I have only one rose in my garden, but I dream of having dozens. Years ago I planted four or five hybrid tea roses, nursing them along until my life became busier by the day with growing children. The roses were soon neglected and are now all gone. What is the rose that remains? A wonderful shrub rose called Pink Flower Carpet.
This rose landed in my garden by pure default. A nurseryman gave it to me at a trade show I was attending one winter and said I had to try it. I did my research and it looked good on paper, but how would it grow in my garden? I was still loyal to my hybrid tea roses at the time and this one was a shrub rose. Soon I discovered what joy I had been missing by not growing shrub roses. Pink Flower Carpet rose has outperformed any rose I have ever grown and looks incredible in my garden.
There are four Flower Carpet roses available. Pink was introduced in 1995, White in 1997, Appleblossom (a soft light pink) in 1998, and the newest and a must-have for my garden this year, Red. This particular series grows, on average, 2 to 3 feet tall and 3 to 4 feet wide, depending on color. Evergreen to temperatures of 15° F and cold-hardy to temperatures of -20° F makes them very suitable for our climate. They are noted for being resistant to black spot, the most predominant disease of roses. I have seen it on mine occasionally but it was never severe.
The Carpet roses are not the only good shrub roses available today. In fact, some of the best have been widely available for many years. The English roses started gaining in popularity in the late ’60s and are still growing in popularity and availability. By definition the description of an English rose is specific and complex, but simply put they are natural and shrub-like in form, having flowers that are fragrant, large, and generally double, resembling many of the old roses. Old roses were typically white, pink, purple, or mauve and typically flower only once per season. English roses gained colors from many modern hybrids, including flowers that are yellow, apricot, and crimson, and continually bloom throughout the growing season.
One of the first English roses available was Constance Spry, introduced in 1961. The flowers are large, fragrant, and light pink. The plant can grow to 6 feet tall and 6 feet wide under the best growing conditions, and looks excellent planted in groups of three where space allows. Another popular variety, Gertrude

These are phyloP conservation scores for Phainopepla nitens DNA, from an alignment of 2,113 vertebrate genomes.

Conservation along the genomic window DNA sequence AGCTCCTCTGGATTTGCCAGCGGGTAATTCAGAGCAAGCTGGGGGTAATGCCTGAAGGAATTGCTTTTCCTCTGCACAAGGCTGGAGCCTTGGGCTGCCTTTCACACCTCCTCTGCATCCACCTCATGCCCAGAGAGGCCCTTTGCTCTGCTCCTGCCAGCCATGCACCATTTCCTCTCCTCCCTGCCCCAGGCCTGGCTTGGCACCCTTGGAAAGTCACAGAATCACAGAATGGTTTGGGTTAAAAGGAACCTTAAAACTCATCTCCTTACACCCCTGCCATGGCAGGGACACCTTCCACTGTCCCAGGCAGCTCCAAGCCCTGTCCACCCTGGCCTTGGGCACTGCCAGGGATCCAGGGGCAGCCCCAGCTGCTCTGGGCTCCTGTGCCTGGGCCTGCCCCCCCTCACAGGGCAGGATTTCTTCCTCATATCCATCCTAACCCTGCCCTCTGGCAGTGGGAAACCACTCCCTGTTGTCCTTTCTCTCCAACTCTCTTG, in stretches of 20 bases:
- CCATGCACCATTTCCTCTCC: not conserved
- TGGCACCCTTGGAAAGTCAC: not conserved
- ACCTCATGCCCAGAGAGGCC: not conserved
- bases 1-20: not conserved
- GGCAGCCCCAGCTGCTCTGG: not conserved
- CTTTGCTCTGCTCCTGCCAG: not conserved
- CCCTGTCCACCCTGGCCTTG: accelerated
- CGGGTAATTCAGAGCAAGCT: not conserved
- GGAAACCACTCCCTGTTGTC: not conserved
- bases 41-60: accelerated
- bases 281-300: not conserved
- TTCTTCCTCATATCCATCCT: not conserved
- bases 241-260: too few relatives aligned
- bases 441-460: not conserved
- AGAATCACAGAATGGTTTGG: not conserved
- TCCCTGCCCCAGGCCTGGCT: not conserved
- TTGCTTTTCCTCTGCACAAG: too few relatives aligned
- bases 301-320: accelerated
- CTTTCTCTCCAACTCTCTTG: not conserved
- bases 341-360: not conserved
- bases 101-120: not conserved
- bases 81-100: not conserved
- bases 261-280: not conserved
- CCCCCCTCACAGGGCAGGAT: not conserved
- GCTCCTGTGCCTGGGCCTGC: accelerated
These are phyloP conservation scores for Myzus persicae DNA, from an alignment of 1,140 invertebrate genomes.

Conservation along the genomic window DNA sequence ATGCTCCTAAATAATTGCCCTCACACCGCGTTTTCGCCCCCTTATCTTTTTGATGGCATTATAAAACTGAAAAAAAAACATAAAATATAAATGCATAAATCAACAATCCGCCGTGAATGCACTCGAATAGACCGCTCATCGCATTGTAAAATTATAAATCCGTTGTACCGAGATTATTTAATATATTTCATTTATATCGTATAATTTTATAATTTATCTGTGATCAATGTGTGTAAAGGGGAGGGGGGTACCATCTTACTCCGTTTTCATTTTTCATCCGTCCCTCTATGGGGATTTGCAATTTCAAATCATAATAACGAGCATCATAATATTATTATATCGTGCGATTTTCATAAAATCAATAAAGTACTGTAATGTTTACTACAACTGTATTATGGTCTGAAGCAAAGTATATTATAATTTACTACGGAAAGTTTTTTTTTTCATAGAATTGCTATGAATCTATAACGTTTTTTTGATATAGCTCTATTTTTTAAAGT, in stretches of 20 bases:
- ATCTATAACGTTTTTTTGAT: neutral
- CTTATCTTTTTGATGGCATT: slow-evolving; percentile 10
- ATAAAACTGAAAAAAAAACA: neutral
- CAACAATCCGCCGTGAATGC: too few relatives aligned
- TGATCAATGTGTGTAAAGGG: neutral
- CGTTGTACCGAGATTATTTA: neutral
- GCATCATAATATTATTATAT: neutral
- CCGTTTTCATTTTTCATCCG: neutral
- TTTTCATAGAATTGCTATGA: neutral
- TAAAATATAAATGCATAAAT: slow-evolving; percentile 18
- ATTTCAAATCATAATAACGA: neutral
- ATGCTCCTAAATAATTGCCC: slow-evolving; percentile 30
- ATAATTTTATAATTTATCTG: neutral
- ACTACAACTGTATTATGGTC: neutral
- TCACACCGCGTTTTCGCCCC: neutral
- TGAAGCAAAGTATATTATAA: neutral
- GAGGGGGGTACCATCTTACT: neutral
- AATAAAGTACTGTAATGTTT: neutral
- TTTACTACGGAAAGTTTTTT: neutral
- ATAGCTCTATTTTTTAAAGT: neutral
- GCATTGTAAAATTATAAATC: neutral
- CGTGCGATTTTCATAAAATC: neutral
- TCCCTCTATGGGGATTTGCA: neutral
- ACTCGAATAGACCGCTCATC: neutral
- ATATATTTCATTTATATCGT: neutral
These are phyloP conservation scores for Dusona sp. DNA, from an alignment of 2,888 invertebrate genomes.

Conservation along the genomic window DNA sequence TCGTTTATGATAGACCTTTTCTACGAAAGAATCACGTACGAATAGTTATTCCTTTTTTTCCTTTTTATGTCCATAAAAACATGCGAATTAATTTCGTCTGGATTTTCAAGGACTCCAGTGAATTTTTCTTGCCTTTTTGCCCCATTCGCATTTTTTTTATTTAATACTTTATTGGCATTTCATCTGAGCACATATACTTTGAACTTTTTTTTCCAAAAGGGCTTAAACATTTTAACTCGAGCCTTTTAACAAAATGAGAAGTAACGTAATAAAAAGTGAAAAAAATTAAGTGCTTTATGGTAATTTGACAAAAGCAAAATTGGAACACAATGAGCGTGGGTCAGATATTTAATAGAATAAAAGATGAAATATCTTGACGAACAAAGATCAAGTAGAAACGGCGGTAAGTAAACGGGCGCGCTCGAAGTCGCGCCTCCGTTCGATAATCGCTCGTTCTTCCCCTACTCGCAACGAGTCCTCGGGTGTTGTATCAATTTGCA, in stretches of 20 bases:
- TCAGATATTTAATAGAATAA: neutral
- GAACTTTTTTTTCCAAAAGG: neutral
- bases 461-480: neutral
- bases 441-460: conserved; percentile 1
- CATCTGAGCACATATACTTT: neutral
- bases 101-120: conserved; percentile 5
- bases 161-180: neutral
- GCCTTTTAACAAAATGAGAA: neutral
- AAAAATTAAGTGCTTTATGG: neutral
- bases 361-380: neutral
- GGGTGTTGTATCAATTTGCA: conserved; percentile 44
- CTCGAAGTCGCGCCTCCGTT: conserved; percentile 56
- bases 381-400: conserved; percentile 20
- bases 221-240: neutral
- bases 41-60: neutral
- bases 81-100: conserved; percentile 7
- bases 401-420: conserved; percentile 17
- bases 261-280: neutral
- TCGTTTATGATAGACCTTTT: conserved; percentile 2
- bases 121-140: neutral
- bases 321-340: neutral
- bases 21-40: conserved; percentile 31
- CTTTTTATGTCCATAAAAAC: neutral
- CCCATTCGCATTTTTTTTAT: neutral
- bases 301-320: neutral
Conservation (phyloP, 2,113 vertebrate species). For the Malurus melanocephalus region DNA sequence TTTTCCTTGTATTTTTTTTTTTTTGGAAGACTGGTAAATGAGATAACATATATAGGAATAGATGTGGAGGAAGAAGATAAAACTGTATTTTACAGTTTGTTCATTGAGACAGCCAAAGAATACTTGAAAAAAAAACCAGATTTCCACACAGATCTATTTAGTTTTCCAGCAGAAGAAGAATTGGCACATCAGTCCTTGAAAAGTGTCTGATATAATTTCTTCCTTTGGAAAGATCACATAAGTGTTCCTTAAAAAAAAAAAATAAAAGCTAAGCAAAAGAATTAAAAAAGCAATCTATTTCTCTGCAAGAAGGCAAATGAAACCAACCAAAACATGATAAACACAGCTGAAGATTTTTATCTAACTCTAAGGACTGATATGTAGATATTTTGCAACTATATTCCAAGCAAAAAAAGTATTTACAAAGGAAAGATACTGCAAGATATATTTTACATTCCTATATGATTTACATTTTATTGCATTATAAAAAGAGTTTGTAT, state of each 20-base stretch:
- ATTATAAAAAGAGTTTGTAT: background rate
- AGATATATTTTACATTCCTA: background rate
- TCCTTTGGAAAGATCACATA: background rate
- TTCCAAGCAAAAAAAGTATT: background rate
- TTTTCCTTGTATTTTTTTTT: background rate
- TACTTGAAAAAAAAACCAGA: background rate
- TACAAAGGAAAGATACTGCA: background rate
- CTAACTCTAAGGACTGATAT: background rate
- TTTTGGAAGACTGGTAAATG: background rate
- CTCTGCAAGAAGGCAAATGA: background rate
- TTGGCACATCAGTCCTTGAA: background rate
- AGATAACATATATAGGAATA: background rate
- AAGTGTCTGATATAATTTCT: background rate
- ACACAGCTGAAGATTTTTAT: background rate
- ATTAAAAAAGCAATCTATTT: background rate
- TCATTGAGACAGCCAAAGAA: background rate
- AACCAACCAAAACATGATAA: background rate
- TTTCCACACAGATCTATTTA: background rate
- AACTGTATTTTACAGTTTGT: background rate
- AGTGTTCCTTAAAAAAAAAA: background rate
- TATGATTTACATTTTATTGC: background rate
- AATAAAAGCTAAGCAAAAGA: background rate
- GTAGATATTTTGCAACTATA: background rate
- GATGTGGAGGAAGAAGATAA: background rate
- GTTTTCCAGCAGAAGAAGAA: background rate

Jekyll, introduced in 1986, has large dark-pink fragrant flowers and grows on average 4 feet tall and 3 feet wide. I enjoy yellow flowers in the garden a great deal and I would like to grow Graham Thomas, introduced in 1983. It has large fragrant yellow flowers and I have seen it growing in beautiful groups of two and three in many gardens.
The same nursery group that brought us the Carpet rose series has a new series out this year, the Dream rose collection. This series, like the Carpet roses, is stated as being disease-resistant, with a long bloom season, and easy to maintain. Look for Dream Pink, Yellow, Red, and Orange this year. The Pink and Yellow varieties are noted for having hybrid tea-type flowers. Give them a try and let me know how they perform for you in your garden.
There are many excellent shrub roses available throughout Kentucky. You may easily find two or three in your area. Look for the
Rugosas. These large shrubby roses have glossy green leaves and they flower all season long; unfortunately they have numerous large thorns, as many of the best roses do. The Carefree series is quite common now. Look for Carefree Wonder, Carefree Beauty, and Carefree Delight.
Rosa banksiae ‘Lutea’-Lady Banks’ rose is a thornless, climbing rose that has shown excellent black spot disease resistance, but unfortunately is only marginally hardy here. If you dare, it needs your most protected spot and excellent winter protection.
A very nice, subtle pink shrub rose available is Nearly Wild. It has a spreading form growing only 2 to 3 feet in height, and is excellent for mass plantings on flat land or hillsides. It is also reasonably disease-resistant.
Choosing your rose
It can be almost overwhelming when you start to look at all the roses that are available today. There are hundreds and hundreds of hybrid teas, floribundas, and
grandifloras, and with the revival of the old roses, English roses, and newly developed varieties, there are hundreds more. How do you choose? It’s tough. I think most of us whimsically choose roses just because of the color, and many times it’s because we remember a relative having a particular rose bush.
The exciting part is that whatever rose you dream of having, it is probably available in some form or another. So when choosing, pick flower color first, then find the form and size that your garden can accommodate. Finally, search out the rose whose resistance to diseases and insects reflects the time you have to spend maintaining your rose garden to ensure a beautiful display year after year.